When I check the displays at the stores, if they tend to leave the animated items running, they are often not working after just a few days. I don't believe any of these animations are designed to be left running continuously. When the time comes for me to make a repair, I hope to make the mechanism more robust with a better motor. The "on" and "off" cycle is very impressive to watch, but perhaps simplifying the drive mechanism would make it more dependable. I don't care for the sound track or quality of the sound, and I don't intend to use the sound effects, so it wouldn't matter to me if that feature were to fail.

     If you are very detailed oriented and have good near-sighted vision, some of this mass produced product won't be painted and assembled exactly to your liking. You may have to go through a couple boxes (if the store will allow) to find an offering to done to your satisfaction. I try to look past things that I can easily correct. For example, there was a grouping of figures with a snowman in the store, and the white paint on the snowman looked dirty and too thinly painted. Perhaps it was supposed to look like rough-texture snow, but all it really needed was a new coat of white acrylic paint. I look for the facial features to be painted to my liking, then I can easily correct other imperfections. Sometimes items are glued on crookedly. This might also be an easy fix, but remember that it requires a little experience and a steady hand to make these corrections. If you are approaching your "golden years," these modifications may be more difficult. I find that if I use magnification and good lighting, and not consume too much coffee for a steady hand, I can usually do these minor corrections with ease. But I have been doing this sort of thing since I was a kid.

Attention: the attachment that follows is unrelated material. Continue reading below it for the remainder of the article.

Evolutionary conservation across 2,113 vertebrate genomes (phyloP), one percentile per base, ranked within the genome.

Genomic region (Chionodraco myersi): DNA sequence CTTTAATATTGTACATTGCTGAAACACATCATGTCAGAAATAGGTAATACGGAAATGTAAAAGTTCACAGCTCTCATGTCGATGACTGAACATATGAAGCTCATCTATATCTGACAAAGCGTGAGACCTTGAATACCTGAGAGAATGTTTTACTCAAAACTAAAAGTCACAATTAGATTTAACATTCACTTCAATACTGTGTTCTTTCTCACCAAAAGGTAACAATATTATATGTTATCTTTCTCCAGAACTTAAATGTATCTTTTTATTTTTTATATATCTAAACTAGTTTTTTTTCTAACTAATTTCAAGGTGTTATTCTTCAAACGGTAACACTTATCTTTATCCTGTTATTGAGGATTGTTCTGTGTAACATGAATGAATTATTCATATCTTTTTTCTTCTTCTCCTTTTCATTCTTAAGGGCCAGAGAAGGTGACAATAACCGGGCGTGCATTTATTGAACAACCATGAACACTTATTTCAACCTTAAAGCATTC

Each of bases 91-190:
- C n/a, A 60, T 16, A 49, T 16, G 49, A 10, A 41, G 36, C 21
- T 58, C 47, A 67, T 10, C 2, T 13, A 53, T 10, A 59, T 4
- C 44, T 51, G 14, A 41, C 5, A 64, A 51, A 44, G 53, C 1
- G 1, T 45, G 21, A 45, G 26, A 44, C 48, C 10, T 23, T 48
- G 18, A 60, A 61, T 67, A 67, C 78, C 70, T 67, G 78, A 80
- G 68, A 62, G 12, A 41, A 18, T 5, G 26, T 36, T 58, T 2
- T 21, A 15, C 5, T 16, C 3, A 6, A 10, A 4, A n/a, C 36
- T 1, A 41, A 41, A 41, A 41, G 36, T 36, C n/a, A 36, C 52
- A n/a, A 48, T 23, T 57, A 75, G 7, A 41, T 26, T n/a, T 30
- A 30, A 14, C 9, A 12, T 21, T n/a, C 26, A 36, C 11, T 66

What I Did To Mine

     I bought mine from an online auction, and I got it for about the same price had I used a 40% off store coupon. If I had known that this item would have been readily available in the stores, I could have waited. My item appeared to be new but "tested" by the seller. This meant that it probably was operated for a certain period for whatever reason. There was evidence that it had been put through a few cycles because a couple of the figures scraped the deck and removed a little paint. To correct this, I immobilized the hinged attachment, with a little CA, keeping the craft tilted upward at the point where it connects to the end of the arm (see illustration below). Now the planes and elephants lean into the center more on the upswing (which some hobbyists may not like), but they don't hit the deck on the downswing. And they fly higher. I remember when I road a similar ride as a child that you did lean in toward the center at the highest position (notice that in the clip above), but the centrifugal force counteracted that a little. Was great fun!!!